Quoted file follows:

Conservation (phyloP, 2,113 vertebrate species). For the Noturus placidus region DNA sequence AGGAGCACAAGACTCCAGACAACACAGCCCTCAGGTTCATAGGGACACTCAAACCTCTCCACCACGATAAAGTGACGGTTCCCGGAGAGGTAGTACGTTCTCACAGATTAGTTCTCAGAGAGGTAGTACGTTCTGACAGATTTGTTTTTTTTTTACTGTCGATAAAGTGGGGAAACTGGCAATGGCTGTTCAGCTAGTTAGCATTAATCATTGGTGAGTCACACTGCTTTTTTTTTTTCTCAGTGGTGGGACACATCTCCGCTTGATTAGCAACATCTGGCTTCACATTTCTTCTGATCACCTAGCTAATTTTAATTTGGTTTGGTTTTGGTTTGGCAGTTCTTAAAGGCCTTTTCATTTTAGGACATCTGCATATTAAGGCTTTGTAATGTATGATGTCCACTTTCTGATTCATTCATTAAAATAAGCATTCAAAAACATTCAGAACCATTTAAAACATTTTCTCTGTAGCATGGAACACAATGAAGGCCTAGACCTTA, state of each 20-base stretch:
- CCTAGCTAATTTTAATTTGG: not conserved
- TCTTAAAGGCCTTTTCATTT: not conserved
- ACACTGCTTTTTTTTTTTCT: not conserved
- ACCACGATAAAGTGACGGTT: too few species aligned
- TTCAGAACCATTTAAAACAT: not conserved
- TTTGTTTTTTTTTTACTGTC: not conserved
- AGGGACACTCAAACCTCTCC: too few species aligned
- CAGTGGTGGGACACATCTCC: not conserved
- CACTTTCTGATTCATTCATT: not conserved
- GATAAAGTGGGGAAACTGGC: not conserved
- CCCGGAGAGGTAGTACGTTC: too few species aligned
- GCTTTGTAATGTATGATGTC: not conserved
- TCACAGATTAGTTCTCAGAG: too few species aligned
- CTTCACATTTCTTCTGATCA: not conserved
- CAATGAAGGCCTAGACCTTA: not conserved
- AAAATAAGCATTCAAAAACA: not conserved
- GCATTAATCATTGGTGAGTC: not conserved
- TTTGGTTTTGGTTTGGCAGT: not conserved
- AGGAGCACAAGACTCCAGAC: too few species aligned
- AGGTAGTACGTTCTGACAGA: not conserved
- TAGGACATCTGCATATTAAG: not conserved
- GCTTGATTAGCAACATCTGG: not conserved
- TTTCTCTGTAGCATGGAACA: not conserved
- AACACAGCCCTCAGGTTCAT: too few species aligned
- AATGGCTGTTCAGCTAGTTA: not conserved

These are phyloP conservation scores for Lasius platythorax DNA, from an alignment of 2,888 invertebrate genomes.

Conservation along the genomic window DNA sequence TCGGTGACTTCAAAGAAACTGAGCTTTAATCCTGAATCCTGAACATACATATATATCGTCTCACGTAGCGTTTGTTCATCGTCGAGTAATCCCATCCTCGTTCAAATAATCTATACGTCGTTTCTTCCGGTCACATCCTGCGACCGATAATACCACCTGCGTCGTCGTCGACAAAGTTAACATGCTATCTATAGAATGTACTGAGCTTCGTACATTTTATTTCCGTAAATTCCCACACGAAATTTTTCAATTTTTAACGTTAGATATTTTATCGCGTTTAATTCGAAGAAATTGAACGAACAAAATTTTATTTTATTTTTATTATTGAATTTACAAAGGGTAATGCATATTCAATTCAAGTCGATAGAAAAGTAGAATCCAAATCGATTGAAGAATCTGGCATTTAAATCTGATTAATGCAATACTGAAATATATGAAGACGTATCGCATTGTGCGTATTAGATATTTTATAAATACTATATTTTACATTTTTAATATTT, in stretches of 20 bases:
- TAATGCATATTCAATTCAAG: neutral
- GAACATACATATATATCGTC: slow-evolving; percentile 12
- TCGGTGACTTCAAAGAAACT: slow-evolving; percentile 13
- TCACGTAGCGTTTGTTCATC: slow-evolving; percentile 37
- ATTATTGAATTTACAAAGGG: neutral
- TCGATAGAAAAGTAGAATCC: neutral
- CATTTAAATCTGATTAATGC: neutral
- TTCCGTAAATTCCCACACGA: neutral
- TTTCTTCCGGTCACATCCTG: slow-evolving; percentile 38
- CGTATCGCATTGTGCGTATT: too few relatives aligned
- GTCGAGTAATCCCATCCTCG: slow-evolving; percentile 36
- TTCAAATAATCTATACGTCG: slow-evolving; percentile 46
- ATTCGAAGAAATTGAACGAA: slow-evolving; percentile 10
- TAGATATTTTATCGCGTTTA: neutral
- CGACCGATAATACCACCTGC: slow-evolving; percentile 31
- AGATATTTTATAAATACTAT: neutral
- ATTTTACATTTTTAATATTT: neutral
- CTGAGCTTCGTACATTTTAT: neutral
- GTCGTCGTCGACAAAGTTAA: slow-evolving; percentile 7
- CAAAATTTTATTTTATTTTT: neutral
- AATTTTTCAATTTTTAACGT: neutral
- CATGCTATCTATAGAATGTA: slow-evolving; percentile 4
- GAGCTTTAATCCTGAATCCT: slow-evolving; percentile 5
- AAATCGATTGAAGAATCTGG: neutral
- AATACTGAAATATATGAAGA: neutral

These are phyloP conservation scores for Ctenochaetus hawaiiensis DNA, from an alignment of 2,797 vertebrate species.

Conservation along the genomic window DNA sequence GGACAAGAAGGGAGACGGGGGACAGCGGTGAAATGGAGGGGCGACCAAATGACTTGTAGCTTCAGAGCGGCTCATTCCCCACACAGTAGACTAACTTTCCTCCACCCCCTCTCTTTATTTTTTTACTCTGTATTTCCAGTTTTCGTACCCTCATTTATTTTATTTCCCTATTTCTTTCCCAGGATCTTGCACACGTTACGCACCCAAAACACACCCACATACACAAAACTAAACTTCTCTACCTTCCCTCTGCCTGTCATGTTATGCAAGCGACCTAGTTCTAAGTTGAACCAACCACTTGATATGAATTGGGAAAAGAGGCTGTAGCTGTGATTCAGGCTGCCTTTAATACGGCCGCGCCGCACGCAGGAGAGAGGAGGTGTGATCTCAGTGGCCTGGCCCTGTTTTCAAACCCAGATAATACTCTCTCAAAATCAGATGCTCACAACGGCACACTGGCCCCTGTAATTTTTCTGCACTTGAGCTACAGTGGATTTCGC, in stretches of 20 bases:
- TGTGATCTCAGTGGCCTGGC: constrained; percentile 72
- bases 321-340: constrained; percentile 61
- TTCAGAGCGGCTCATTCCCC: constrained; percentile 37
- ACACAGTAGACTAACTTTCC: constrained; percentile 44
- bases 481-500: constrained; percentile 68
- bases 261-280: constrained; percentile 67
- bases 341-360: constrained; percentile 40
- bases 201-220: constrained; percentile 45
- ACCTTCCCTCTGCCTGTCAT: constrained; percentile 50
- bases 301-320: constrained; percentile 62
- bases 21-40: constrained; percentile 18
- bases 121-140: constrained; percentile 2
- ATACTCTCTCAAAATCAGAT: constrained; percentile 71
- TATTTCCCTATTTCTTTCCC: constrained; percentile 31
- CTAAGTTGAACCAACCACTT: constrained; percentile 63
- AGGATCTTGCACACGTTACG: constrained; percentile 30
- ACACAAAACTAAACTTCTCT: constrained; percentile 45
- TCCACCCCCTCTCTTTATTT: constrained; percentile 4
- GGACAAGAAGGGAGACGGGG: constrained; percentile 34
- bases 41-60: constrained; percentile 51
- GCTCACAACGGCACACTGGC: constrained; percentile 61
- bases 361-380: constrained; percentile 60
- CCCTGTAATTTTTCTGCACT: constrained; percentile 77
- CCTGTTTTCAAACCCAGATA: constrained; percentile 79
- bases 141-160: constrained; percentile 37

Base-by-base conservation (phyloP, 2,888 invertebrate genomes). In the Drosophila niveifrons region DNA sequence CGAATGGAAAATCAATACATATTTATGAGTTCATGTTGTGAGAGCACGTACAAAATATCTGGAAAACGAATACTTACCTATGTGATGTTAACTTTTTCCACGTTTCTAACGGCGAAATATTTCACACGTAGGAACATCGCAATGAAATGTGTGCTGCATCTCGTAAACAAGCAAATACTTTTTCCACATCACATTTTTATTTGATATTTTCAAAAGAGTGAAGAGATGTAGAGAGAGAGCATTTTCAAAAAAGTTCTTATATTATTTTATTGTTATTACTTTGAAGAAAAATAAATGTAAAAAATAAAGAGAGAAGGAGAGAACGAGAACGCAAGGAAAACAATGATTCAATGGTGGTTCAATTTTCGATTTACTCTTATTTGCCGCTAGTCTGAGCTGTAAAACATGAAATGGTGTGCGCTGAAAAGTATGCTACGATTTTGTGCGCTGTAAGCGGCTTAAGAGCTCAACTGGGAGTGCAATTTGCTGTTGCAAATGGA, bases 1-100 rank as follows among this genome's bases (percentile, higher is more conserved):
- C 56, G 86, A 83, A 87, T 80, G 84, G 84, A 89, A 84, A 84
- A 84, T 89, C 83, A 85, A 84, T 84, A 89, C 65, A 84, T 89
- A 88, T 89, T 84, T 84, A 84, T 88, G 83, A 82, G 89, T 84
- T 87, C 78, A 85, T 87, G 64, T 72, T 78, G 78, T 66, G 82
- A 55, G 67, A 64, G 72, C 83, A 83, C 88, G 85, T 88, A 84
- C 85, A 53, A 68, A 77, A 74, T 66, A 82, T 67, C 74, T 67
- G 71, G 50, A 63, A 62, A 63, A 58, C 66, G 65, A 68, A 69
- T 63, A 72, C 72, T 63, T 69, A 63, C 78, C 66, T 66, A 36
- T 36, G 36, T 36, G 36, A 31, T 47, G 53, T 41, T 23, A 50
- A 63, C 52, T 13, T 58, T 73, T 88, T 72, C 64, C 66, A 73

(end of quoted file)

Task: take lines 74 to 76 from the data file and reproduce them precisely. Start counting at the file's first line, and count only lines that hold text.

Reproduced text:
- GGACAAGAAGGGAGACGGGG: constrained; percentile 34
- bases 41-60: constrained; percentile 51
- GCTCACAACGGCACACTGGC: constrained; percentile 61